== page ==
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Twenty-Seventh Day

Morning

Men go after much company, and seek out new excitements, but they are not acquainted with peace; in divers paths of pleasure they search for happiness, but they do not come to rest; through divers ways of laughter and feverish delirium they wander after gladness and life, but their tears are many and grievous, and they do not escape death.

Drifting upon the ocean of life in search of selfish indulgences, men are caught in its storms, and only after many tempests and much privation do they fly to the Rock of Refuge which rests in the deep silence of their own being.

Evening

Meditation centered upon divine realities is the very essence and soul of prayer. It is the silent reaching upward of the soul toward the Eternal.

Meditation is the intense dwelling, in thought, upon an idea or theme with the object of thoroughly comprehending it; and whatsoever you constantly meditate upon, you will not only come to understand, but will grow more and more into its likeness, for it will become incorporated with your very being, will become, in fact, your very self.

If, therefore, you constantly dwell upon that which is selfish and debasing, you will ultimately become selfish and debased; if you ceaselessly think upon that which is pure and unselfish, you will surely become pure and unselfish.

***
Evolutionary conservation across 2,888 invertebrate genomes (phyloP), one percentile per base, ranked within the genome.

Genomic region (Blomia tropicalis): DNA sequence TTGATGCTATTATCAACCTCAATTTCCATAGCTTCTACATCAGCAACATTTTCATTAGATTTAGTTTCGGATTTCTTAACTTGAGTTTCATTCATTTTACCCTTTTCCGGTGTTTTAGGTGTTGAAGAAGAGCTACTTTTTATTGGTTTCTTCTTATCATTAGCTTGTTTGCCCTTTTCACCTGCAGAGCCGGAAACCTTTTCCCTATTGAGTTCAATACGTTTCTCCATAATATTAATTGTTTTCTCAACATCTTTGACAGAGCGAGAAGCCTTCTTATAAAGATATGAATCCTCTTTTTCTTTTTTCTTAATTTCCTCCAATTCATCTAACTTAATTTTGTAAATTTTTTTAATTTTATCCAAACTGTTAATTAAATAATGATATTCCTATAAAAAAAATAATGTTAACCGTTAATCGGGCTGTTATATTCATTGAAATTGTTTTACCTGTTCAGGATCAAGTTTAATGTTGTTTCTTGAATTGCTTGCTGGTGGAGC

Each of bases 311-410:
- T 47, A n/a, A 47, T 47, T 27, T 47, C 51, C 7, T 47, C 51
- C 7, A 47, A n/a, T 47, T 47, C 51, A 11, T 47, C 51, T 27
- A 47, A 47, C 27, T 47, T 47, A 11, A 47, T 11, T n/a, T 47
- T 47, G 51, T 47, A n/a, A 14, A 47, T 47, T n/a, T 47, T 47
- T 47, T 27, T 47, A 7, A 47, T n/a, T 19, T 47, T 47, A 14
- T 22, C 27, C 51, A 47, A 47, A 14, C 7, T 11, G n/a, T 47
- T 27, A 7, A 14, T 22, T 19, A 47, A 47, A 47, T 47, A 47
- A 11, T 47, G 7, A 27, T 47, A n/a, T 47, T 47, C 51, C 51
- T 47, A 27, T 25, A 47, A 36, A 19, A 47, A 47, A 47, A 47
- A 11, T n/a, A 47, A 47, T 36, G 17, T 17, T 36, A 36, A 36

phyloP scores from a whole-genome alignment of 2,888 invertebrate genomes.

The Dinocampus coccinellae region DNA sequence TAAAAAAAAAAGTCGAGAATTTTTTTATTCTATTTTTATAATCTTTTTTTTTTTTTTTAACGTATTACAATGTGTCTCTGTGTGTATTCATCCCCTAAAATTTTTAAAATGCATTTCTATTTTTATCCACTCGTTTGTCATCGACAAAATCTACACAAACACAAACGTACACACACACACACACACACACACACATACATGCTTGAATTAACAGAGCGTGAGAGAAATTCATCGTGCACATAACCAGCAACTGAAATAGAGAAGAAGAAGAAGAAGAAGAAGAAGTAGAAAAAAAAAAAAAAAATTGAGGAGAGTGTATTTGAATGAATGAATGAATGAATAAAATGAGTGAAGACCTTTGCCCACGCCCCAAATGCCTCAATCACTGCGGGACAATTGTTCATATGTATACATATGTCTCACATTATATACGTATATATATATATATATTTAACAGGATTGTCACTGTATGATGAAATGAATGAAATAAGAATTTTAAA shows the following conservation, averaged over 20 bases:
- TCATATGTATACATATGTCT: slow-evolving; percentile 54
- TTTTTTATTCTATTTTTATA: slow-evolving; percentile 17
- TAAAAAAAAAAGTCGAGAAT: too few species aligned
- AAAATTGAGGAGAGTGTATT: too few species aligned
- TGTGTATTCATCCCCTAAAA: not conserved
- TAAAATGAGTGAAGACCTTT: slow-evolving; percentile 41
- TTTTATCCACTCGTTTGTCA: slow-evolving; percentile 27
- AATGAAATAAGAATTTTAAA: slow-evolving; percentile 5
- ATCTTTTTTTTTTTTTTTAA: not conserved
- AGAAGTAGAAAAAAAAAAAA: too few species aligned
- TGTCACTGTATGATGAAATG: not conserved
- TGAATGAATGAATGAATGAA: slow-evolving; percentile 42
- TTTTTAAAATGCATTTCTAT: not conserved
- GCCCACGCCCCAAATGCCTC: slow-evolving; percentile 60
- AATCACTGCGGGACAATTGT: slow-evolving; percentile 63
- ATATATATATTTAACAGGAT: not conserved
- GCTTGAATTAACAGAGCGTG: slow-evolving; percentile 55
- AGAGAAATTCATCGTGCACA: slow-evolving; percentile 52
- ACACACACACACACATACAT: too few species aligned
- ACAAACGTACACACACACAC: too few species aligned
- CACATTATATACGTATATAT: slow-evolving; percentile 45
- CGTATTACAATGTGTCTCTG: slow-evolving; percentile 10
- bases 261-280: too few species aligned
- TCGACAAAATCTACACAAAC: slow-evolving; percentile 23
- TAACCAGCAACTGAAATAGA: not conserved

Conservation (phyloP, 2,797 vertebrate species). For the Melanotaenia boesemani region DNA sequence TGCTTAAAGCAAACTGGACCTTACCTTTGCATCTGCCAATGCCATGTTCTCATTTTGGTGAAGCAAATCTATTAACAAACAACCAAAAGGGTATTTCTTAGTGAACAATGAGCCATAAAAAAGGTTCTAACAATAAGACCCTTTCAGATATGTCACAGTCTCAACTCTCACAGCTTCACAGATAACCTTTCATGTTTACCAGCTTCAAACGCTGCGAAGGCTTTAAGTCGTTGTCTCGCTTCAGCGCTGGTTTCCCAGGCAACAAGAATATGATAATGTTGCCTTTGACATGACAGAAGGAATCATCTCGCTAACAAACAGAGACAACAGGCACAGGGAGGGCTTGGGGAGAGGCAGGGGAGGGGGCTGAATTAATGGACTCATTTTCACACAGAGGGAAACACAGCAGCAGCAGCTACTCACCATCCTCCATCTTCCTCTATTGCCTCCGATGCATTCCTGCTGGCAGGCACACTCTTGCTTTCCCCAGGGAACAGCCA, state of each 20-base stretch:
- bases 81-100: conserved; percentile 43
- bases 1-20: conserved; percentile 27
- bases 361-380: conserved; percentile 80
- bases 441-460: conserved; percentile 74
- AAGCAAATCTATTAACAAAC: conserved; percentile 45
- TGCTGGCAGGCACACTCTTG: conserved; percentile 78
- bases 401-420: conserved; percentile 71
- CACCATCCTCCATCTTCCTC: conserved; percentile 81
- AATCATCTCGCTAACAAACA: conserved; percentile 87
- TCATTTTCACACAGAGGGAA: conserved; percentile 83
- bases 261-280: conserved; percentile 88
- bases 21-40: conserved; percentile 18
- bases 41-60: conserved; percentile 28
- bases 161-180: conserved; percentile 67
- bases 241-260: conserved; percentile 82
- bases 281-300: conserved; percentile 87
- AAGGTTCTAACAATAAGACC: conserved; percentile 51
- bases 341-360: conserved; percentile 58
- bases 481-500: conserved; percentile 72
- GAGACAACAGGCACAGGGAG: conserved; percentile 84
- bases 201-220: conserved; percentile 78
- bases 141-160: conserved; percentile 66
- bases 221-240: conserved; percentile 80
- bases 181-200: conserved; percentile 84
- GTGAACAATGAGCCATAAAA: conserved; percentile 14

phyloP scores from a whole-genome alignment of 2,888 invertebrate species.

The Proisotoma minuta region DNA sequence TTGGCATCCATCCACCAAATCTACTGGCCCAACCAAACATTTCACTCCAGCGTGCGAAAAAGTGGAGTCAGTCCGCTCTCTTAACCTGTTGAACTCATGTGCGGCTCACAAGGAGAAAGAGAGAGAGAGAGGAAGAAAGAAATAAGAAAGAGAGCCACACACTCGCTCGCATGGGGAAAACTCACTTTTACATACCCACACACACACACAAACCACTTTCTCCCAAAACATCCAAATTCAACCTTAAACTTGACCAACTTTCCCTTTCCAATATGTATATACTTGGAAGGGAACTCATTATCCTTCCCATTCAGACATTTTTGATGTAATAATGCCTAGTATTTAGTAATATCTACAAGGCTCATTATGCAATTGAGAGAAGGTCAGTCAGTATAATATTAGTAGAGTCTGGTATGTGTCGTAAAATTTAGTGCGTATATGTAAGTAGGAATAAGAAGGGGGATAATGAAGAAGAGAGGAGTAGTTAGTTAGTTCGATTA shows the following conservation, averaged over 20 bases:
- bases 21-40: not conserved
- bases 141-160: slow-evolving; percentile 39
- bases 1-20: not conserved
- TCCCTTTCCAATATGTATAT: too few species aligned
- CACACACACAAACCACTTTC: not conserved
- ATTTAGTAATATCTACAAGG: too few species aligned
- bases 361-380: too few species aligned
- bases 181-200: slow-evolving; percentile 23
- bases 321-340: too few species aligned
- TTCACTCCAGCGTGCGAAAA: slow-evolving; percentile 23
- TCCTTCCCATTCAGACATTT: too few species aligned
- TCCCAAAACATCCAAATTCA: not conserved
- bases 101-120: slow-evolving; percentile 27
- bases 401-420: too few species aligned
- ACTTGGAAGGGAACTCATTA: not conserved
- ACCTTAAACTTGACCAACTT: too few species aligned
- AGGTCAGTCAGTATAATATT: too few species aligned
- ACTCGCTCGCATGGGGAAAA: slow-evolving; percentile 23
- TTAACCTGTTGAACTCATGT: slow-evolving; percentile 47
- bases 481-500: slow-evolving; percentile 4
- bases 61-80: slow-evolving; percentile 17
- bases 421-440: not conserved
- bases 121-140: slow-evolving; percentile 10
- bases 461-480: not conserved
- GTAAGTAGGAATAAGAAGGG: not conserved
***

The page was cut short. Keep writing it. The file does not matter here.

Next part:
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James Allen

James Allen was a little-known philosophical writer and poet. He is best recognized for his book, As a Man Thinketh. Allen wrote about complex subjects such as faith, destiny, love, patience, and religion but had the unique ability of explaining these subjects clearly and in a way that is easy to understand. He often wrote about cause and effect, sowing and reaping, as well as overcoming sadness, sorrow, and grief. For more information on the life of James Allen, click here.

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